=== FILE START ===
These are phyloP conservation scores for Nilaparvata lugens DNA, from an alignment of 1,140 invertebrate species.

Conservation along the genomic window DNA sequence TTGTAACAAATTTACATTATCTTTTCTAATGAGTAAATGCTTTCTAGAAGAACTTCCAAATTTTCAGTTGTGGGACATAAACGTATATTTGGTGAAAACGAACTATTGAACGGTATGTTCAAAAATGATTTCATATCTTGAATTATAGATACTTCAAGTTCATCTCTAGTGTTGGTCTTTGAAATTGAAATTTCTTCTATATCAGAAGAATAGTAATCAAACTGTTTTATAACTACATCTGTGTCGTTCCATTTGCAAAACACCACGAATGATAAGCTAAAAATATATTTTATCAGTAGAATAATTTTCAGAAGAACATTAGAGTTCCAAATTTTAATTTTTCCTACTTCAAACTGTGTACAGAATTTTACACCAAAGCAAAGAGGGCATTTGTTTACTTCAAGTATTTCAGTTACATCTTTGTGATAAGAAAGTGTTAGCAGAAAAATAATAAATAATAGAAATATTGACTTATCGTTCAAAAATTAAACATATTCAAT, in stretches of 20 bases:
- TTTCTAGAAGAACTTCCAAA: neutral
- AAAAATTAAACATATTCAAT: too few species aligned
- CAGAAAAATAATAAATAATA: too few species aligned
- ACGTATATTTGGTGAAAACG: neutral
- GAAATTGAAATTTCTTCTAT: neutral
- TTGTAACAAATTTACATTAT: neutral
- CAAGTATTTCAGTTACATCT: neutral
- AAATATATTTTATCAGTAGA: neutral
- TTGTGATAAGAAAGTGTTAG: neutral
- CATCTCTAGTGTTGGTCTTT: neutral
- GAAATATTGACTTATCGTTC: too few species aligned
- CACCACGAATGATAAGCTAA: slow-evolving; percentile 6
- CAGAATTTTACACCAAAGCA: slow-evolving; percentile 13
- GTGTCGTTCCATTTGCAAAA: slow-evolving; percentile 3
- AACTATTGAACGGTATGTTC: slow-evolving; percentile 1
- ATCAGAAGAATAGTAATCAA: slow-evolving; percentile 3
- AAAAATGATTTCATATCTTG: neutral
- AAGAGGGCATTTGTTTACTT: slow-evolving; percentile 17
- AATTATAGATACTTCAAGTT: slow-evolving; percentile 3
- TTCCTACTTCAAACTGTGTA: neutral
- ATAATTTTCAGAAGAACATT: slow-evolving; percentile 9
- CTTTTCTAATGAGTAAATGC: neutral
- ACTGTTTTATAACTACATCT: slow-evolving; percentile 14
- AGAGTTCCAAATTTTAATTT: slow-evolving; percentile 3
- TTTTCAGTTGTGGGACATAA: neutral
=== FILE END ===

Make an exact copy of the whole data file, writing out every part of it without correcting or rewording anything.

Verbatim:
These are phyloP conservation scores for Nilaparvata lugens DNA, from an alignment of 1,140 invertebrate species.

Conservation along the genomic window DNA sequence TTGTAACAAATTTACATTATCTTTTCTAATGAGTAAATGCTTTCTAGAAGAACTTCCAAATTTTCAGTTGTGGGACATAAACGTATATTTGGTGAAAACGAACTATTGAACGGTATGTTCAAAAATGATTTCATATCTTGAATTATAGATACTTCAAGTTCATCTCTAGTGTTGGTCTTTGAAATTGAAATTTCTTCTATATCAGAAGAATAGTAATCAAACTGTTTTATAACTACATCTGTGTCGTTCCATTTGCAAAACACCACGAATGATAAGCTAAAAATATATTTTATCAGTAGAATAATTTTCAGAAGAACATTAGAGTTCCAAATTTTAATTTTTCCTACTTCAAACTGTGTACAGAATTTTACACCAAAGCAAAGAGGGCATTTGTTTACTTCAAGTATTTCAGTTACATCTTTGTGATAAGAAAGTGTTAGCAGAAAAATAATAAATAATAGAAATATTGACTTATCGTTCAAAAATTAAACATATTCAAT, in stretches of 20 bases:
- TTTCTAGAAGAACTTCCAAA: neutral
- AAAAATTAAACATATTCAAT: too few species aligned
- CAGAAAAATAATAAATAATA: too few species aligned
- ACGTATATTTGGTGAAAACG: neutral
- GAAATTGAAATTTCTTCTAT: neutral
- TTGTAACAAATTTACATTAT: neutral
- CAAGTATTTCAGTTACATCT: neutral
- AAATATATTTTATCAGTAGA: neutral
- TTGTGATAAGAAAGTGTTAG: neutral
- CATCTCTAGTGTTGGTCTTT: neutral
- GAAATATTGACTTATCGTTC: too few species aligned
- CACCACGAATGATAAGCTAA: slow-evolving; percentile 6
- CAGAATTTTACACCAAAGCA: slow-evolving; percentile 13
- GTGTCGTTCCATTTGCAAAA: slow-evolving; percentile 3
- AACTATTGAACGGTATGTTC: slow-evolving; percentile 1
- ATCAGAAGAATAGTAATCAA: slow-evolving; percentile 3
- AAAAATGATTTCATATCTTG: neutral
- AAGAGGGCATTTGTTTACTT: slow-evolving; percentile 17
- AATTATAGATACTTCAAGTT: slow-evolving; percentile 3
- TTCCTACTTCAAACTGTGTA: neutral
- ATAATTTTCAGAAGAACATT: slow-evolving; percentile 9
- CTTTTCTAATGAGTAAATGC: neutral
- ACTGTTTTATAACTACATCT: slow-evolving; percentile 14
- AGAGTTCCAAATTTTAATTT: slow-evolving; percentile 3
- TTTTCAGTTGTGGGACATAA: neutral